The famous Ganga Mahal Ghat which used to be a part of the Yameshwar Ghat.
The Ganga Mahal Ghat was built by the King of Gwalior in the early 19th century.
A view of the Reewa Ghat and beyond, from the banks of the Assi Ghat in Benaras.
Painted steps on the Bhadaini Ghat livening up the space.
The Chet Singh Ghat.
An image of the Chet Singh Ghat captured from a boat on the Ganges.
The Mahanirvani Ghat is named after the Naga saints.
Sandstone and bricks give a characteristic identity to the architecture of the Ghats in Kashi.
Guest houses, homes of locals and ruins of old buildings, form layers on the Chausatthi Ghat.
Most of the Ghats have steps leading towards the streets above.
Kashi’s streets have congested arrangements of small shops, vendors, and food stalls.
Manmandir Ghat is where Raja Savai Mana Singh established his palace.
Varanasi is also popularly known as Kashi means ‘illumination’. It is considered to be the holiest amongst the Sapta Puri's. As a melting pot of cultures the architecture here reflects diversity in construction, pattern and detailing. Ancient buildings falling to ruins, strong - proud pillars, traditional balconies, red brickwork, connected congested lanes, intrusive modern buildings, soot covered temples and carpets of ash is what welcomes you to the Land of Spirituality; Kashi. The course of the River Ganges has lent itself to the step like constructions of the Ghats.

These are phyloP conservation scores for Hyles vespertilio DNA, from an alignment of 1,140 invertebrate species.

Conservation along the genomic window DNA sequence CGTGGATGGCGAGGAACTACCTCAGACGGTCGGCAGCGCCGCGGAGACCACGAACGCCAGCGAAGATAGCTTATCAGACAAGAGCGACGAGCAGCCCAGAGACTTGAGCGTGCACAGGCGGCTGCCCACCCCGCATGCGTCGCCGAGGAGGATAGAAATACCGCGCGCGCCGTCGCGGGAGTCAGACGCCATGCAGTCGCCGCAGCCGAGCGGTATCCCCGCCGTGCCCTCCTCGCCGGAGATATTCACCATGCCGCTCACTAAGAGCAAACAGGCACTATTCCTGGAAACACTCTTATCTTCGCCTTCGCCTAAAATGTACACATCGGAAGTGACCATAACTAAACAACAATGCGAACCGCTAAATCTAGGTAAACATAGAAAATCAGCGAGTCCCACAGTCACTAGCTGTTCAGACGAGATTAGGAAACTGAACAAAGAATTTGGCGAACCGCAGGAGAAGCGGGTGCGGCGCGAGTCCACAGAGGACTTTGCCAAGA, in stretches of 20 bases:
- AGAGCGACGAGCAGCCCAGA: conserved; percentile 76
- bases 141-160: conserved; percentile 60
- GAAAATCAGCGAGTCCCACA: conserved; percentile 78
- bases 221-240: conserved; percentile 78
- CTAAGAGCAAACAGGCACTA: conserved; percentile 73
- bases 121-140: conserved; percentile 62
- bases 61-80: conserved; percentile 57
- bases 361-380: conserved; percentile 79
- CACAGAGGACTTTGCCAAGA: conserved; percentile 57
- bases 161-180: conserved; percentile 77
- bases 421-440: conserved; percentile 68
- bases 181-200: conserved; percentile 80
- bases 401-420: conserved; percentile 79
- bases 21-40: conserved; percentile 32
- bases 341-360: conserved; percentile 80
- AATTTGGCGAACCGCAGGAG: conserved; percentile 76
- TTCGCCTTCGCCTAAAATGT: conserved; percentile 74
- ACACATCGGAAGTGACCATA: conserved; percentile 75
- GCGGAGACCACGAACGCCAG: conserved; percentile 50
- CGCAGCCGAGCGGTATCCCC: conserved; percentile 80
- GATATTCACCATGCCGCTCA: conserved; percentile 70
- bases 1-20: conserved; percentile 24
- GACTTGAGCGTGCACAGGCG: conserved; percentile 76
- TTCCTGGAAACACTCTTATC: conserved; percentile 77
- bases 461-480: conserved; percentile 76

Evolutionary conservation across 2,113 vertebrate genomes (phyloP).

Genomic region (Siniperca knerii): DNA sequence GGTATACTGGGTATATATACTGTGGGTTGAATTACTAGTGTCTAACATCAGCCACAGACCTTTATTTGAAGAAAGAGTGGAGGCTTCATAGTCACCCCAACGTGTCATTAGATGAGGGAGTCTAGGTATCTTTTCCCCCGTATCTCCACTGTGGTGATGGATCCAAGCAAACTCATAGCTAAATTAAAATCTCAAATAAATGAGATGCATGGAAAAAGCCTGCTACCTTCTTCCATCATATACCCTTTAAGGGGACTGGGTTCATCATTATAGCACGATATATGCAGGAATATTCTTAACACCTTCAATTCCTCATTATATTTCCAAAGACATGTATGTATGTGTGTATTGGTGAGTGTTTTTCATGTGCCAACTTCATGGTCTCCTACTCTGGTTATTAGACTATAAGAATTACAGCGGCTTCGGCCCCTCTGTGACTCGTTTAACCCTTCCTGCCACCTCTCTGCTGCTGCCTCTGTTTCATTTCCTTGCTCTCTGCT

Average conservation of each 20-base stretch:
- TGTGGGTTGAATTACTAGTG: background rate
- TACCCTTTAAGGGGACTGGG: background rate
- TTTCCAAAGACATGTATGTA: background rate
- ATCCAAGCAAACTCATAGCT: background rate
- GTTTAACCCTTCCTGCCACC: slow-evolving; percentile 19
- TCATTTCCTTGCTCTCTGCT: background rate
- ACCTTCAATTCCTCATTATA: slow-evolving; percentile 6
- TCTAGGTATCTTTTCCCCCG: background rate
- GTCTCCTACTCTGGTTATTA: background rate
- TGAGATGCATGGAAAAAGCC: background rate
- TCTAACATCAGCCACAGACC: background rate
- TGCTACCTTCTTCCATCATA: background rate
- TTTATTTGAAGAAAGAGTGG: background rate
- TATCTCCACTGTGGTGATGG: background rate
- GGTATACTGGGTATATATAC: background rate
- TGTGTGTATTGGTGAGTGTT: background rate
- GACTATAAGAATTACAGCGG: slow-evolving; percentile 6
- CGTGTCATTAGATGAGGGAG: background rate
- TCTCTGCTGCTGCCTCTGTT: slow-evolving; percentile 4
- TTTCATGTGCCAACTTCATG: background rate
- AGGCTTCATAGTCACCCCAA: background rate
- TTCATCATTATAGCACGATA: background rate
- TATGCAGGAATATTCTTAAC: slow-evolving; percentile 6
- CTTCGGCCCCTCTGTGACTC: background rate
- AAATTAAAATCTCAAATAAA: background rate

Special stories linking lineages, mythologies, epics and the timelines of history are associated with each of the Ghats. Over 80 Ghats that line the River Ganga; each unfurls a different style of architecture.
The Manasara, a text about Hindu Architecture from the 10th century states that – Varanasi is a divine city – or a cosmogram. It is not only a place of creation but is also believed to be a crossing place (teerth) between this world and the otherworldly brahman.
For more details: http://dsource.in/resource/architecture-varanasi